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Sesame Street creator Lloyd Morrisett, who also co-founded Sesame Workshop, has passed away aged 93.
An Instagram account for Sesame Workshop shared the sad news on Tuesday (January 24) but did not reveal a cause of death.
A statement read: "Sesame Workshop mourns the passing of our esteemed and beloved co-founder Lloyd N. Morrisett, PhD, who died at the age of 93.
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"A Lifetime Honorary Trustee, Lloyd leaves an outsized and indelible legacy among generations of children the world over, with Sesame Street only the most visible tribute to a lifetime of good work and lasting impact.
"A wise, thoughtful, and above all kind leader of the Workshop for decades, Lloyd was fascinated by the power of technology and constantly thinking about new ways it could be used to educate.
Joan Ganz Cooney, his co-founder and close friend, added: "Without Lloyd Morrisett, there would be no Sesame Street.
" It was he who first came up with the notion of using television to teach preschoolers basic skills, such as letters and numbers. He was a trusted partner and loyal friend to me for over fifty years, and he will be sorely missed."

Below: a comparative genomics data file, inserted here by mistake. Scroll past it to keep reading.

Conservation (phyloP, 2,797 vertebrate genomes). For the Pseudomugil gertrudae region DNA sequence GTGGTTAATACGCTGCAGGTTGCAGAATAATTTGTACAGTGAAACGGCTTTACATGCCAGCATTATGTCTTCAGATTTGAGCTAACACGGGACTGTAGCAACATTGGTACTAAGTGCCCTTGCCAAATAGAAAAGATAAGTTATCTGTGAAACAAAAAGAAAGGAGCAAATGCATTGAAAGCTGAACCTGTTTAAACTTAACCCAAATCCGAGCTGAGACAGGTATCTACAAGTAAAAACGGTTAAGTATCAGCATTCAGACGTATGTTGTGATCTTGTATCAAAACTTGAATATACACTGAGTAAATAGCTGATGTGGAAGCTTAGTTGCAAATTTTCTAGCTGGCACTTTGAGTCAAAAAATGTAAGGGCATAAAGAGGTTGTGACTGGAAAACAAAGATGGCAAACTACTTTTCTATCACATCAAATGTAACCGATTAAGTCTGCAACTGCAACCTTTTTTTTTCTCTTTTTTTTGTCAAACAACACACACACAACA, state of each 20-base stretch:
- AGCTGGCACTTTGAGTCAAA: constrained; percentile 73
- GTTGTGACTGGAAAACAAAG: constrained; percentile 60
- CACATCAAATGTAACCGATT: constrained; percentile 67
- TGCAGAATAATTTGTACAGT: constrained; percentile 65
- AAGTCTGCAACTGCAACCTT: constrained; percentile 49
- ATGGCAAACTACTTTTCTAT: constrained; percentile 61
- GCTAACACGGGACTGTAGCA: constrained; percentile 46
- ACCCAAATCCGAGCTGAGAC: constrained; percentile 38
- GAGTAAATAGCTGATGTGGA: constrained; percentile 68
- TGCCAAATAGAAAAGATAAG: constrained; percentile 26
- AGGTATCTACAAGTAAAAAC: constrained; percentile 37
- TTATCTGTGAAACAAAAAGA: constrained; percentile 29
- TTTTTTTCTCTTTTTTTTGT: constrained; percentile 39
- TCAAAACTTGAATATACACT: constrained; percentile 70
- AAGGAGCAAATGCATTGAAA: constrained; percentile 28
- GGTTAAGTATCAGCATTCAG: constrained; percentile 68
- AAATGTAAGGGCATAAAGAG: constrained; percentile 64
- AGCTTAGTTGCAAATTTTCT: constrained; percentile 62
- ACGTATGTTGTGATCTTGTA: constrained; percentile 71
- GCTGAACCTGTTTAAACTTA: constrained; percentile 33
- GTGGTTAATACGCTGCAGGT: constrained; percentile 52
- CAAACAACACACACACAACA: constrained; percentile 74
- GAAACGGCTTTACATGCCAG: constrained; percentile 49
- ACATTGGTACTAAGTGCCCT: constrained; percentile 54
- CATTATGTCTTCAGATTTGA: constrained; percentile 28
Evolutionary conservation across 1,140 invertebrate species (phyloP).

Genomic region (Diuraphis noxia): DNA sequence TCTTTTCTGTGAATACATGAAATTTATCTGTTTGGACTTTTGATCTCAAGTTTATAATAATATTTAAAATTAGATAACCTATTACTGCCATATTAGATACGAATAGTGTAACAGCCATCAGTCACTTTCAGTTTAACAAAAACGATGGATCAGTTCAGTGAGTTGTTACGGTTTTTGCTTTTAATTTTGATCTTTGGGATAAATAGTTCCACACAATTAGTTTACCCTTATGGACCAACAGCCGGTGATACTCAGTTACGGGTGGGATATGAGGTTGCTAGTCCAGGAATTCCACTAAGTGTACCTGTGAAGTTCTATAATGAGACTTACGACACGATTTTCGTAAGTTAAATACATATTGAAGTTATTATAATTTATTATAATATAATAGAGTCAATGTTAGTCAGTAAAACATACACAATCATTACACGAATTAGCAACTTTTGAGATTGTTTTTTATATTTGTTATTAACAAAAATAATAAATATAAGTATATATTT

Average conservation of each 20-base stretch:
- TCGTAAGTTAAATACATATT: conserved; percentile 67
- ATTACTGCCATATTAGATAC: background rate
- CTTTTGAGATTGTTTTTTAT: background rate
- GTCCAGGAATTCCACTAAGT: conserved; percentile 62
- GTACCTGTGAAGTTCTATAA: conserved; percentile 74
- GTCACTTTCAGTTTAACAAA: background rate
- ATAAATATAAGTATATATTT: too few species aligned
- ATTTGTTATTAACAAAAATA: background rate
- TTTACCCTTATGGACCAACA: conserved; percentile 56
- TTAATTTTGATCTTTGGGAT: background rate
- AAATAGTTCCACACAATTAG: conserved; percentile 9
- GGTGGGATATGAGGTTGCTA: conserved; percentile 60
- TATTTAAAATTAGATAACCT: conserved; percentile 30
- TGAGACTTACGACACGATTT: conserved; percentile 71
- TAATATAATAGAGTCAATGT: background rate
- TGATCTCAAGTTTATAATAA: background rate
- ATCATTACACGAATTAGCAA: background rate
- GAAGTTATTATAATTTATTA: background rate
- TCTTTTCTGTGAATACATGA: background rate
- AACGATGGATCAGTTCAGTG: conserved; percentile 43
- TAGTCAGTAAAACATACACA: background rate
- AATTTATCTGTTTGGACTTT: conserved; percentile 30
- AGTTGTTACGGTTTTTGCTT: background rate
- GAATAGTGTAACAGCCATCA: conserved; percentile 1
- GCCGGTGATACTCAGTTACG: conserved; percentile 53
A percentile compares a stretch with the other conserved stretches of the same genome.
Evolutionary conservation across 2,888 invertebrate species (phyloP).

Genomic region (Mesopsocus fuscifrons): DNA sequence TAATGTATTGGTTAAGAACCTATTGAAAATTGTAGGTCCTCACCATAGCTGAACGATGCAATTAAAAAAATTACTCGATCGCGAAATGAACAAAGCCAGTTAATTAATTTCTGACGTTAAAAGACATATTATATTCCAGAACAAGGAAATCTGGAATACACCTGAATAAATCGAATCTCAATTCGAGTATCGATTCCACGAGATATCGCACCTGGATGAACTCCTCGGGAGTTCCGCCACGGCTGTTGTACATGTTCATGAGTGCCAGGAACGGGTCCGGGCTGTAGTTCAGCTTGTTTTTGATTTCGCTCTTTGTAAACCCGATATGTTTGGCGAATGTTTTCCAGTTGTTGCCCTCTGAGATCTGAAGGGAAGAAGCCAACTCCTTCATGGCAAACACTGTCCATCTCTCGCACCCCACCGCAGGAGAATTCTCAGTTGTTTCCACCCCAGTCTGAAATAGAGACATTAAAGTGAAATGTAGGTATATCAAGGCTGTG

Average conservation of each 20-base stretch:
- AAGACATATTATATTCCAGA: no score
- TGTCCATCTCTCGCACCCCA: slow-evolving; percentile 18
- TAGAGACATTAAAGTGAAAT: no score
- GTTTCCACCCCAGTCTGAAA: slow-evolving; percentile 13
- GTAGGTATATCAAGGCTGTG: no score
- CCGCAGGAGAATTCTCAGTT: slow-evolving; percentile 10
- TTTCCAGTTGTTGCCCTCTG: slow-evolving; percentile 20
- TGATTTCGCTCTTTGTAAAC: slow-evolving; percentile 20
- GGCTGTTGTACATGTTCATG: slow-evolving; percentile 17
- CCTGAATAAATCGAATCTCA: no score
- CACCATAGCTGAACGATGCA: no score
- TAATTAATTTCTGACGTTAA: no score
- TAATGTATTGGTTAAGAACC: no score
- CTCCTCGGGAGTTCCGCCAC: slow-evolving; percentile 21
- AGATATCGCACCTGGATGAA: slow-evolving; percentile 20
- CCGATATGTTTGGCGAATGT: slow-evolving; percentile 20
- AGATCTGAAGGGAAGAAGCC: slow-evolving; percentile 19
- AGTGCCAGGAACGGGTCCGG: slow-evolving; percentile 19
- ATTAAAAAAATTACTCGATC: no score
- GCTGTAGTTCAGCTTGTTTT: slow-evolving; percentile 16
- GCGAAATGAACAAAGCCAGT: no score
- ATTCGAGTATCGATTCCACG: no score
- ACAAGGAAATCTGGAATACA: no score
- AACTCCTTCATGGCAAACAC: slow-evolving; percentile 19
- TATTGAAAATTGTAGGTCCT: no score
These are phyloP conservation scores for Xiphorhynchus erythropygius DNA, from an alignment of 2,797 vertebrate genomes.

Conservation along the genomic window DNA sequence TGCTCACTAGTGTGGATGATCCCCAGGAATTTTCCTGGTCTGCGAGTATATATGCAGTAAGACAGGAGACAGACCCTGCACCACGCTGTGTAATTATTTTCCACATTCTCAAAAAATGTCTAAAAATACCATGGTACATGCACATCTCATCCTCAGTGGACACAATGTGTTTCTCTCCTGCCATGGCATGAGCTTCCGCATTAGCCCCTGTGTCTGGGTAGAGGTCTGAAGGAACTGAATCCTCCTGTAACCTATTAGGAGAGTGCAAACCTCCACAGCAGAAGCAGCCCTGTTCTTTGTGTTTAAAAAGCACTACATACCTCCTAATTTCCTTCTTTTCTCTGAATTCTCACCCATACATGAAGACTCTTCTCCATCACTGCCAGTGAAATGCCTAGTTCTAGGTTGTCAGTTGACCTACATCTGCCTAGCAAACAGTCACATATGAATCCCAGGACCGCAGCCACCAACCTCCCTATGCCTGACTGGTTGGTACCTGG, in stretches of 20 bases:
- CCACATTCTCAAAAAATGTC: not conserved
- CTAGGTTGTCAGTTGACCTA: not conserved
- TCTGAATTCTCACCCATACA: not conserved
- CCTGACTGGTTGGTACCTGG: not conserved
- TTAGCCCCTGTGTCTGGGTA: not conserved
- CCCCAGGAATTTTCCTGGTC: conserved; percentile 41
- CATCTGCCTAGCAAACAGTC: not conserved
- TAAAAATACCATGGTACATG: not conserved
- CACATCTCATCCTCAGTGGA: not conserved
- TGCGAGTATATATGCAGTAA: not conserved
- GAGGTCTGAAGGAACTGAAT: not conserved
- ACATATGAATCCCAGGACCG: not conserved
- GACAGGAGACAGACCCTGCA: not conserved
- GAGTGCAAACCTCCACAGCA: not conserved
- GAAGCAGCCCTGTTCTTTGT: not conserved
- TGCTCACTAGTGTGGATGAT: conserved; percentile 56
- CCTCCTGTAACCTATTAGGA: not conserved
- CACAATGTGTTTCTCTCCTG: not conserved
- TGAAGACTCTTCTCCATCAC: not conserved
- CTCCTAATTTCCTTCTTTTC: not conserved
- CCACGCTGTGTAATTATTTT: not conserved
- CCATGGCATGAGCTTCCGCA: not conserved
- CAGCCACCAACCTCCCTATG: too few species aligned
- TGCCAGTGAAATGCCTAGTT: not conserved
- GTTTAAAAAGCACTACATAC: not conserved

Sesame Street began airing in November 1969.
The idea started in December 1965, when Lloyd noticed how engaged his 3-year-old daughter Sarah was with the family TV set … causing him to wonder if the medium could be used to educate kids.
He posed the question to Cooney at a dinner party a few months later and they ultimately found the answer with "Sesame Street."
Prompted in part by the Civil Rights Movement and the war on poverty, the duo set out to create a TV series that would give disadvantaged children a chance to prepare for school.
Thus, they created “Sesame Street” in 1969.
Lloyd continued to serve as chairman of the workshop board until 2000 where he remained a board member until he died.
Additionally, Morrisett also served as president of The John and Mary R. Markle Foundation from 1969 to 1998, during which time he launched the foundation’s program in communications and information technology.
Prior to joining the Markle Foundation, he served as vice president of the Carnegie Corporation of New York and the Carnegie Foundation for the Advancement of Teaching.
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